Microsoft should have made it so that when an developer "quits", all the apps from the developers are made invisible only for new customers, but that people who have bought the apps should see them "forever". ..or at least until they stop working due to "new versions of Windows Phone OS itself" and so forth.
I can not see any reason for Microsoft not doing so in the future. Just makes sense...it hurts Microsoft when things like this happen.
Some of the best apps are from "indie" developers, since "indies" often are people with an enormous passion for what they do, large companies often do not really care about the customers, other than getting as much money as possible for as little as possible work. But large companies are as varied as indie developers.
So don't loose faith in all of us "indie" developers! :)
your hangman app is very cool indeed and i'm waiting for you to release the shopping list app.
thanks for step up on this one and show the public not all indie devs are equal.
I am afraid the shopping app has been put further down on my priority list...oh it will come...but more like "sometime in the future" than "soon".
I have some apps I will prioritize before it, among other the multi-player-mania-uber-followup to Trine's Hangman ;)
I get it, stuff happens. But the developer set expectations that he was continuing support. You don't just turn around and pull an effective immediately. Even so, and even after just paying as a thanks for reviving the app, I'm going to chalk this up to his renewal was due and he couldn't afford the $99. Microsoft definitely needs to address this kind of situation, before it has a chance to become a blight on Windows Phone.
Ok, so I wonder how many unsupported-abandoned apps there are in the iphone and android marketplaces?
Mehdoh was the only Twitter app I that I didn't hate. It felt clean and was quick. If there was a way for me to download later, I wouldn't mind them not continuing development. It is the simple fact that it's gone forever if I get a new device or have to hard reset.
Well, you can download the XAP and side-load it... hardly ideal, but it's what I'll be doing.
Please explain how. I am also a paid user and it is the best twitter app imo.
They should open source the app so the community can fix the failures and run with them. I almost feel embarrassed how immature these app withdrawals are, especially for paid for apps.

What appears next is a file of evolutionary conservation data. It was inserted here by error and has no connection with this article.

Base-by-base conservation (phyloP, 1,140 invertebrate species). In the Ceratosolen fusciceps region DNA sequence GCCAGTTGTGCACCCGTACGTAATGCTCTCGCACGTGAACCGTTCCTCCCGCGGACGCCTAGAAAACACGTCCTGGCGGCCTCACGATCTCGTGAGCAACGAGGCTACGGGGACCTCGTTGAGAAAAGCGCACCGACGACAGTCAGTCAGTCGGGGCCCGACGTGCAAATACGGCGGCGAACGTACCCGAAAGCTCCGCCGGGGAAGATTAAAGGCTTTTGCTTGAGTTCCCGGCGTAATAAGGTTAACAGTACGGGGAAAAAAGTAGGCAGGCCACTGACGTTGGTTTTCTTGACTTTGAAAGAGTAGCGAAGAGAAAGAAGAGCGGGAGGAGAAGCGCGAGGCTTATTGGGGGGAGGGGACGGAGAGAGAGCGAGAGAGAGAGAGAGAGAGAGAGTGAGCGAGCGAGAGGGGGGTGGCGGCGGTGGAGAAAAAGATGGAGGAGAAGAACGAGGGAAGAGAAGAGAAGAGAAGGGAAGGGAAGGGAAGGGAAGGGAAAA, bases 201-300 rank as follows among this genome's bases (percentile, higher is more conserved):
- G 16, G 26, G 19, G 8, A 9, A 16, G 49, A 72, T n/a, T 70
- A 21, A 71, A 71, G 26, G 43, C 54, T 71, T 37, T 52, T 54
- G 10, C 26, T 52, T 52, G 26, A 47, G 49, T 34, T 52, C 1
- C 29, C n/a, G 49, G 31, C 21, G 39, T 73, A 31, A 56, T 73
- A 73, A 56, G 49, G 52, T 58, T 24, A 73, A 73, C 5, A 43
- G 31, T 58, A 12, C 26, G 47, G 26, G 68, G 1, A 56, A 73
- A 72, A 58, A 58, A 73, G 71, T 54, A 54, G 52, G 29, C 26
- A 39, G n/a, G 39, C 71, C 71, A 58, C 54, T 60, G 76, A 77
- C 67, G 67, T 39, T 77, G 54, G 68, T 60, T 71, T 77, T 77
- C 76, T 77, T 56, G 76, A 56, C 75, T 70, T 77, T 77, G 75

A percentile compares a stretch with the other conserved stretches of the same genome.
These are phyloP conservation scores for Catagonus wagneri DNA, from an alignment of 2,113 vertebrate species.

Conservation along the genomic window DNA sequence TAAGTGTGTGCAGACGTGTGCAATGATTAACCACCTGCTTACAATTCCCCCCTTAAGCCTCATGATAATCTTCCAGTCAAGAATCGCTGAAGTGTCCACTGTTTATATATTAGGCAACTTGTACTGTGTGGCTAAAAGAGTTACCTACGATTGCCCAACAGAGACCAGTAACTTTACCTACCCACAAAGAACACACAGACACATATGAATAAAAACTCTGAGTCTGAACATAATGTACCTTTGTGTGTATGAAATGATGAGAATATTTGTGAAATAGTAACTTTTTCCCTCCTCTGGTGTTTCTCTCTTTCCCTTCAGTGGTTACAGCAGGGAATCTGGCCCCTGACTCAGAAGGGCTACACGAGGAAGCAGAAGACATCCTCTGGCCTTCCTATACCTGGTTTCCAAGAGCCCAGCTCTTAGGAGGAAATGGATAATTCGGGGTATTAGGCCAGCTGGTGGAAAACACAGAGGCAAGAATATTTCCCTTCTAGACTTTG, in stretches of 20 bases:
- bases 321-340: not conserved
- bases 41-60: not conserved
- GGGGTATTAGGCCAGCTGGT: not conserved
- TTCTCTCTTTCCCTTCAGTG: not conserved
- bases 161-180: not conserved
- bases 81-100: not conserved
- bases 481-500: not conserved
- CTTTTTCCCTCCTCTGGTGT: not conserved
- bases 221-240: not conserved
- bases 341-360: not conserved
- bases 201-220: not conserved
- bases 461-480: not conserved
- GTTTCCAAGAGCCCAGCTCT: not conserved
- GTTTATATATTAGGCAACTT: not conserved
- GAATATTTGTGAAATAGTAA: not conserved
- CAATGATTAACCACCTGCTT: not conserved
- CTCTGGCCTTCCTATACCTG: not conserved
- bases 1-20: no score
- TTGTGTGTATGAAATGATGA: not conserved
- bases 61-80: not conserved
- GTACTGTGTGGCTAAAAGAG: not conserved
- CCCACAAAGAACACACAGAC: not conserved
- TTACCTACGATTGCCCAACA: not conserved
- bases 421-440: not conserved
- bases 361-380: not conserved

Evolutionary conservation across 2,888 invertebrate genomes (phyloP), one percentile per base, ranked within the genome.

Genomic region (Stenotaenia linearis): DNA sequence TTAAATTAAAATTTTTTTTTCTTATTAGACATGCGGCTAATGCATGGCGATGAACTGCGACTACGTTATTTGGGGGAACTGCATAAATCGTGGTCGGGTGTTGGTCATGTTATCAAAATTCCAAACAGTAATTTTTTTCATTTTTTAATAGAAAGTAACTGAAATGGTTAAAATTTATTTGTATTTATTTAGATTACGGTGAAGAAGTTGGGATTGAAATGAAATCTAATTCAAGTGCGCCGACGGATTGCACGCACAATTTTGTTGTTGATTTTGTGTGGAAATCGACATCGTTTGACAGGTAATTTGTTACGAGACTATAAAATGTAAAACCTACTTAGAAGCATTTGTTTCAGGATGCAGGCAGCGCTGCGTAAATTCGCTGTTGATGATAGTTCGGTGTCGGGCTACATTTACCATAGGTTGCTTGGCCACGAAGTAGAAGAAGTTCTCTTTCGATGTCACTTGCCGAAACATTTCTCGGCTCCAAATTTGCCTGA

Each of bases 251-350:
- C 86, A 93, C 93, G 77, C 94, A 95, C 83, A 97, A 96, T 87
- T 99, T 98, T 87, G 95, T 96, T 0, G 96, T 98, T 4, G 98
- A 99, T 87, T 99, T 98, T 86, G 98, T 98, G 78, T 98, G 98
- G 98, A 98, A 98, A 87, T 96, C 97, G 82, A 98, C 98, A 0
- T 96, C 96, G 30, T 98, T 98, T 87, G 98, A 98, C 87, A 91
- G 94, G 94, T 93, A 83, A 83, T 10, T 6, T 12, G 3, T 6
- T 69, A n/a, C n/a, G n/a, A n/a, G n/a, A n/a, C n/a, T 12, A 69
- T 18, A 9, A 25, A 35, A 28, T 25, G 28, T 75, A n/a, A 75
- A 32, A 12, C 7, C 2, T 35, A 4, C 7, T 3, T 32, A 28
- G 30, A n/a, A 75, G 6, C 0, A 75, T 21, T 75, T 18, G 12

Don't care about the .99, but the app was really good. The link view was fantastic. Hopefully the dev will "give" his code to someone else so they can continue the project. Guess Homebrew has an advantage as the XAPs can live forever.
Exactly my feelings. I can only laugh about people who loose their faith in indie apps because of this oO Does someone remember this XBL strategy game which got pulled...?!
well, dont know (and honestly dont give a damn) about your opinion but in my case I paid for metrotube and this app in less than a month time and both are now closing.
If this is the Windows Phone "trend", then I rather use official crappy apps than paying for an app that I will use it as long as I dont hard reset my phone.
I dont know how to extract a XAP file and most of the public dont know either. This is a good example why Microsoft should do something about it. Otherwise, there is incentives on keep my self using this platform, I rather go back to iOS or get an Android.
A middle finger to its users? Really? The fact the app was updated and attempts to fix bugs shows that it was anything but a middle finger. A middle finger to users would be releasing a buggy app and not bothering to fix it, taking the money and running. I think it's very poor taste to accuse the developer before attempting to find out the cause of the discontinuation. Research before sensationalism would be nice.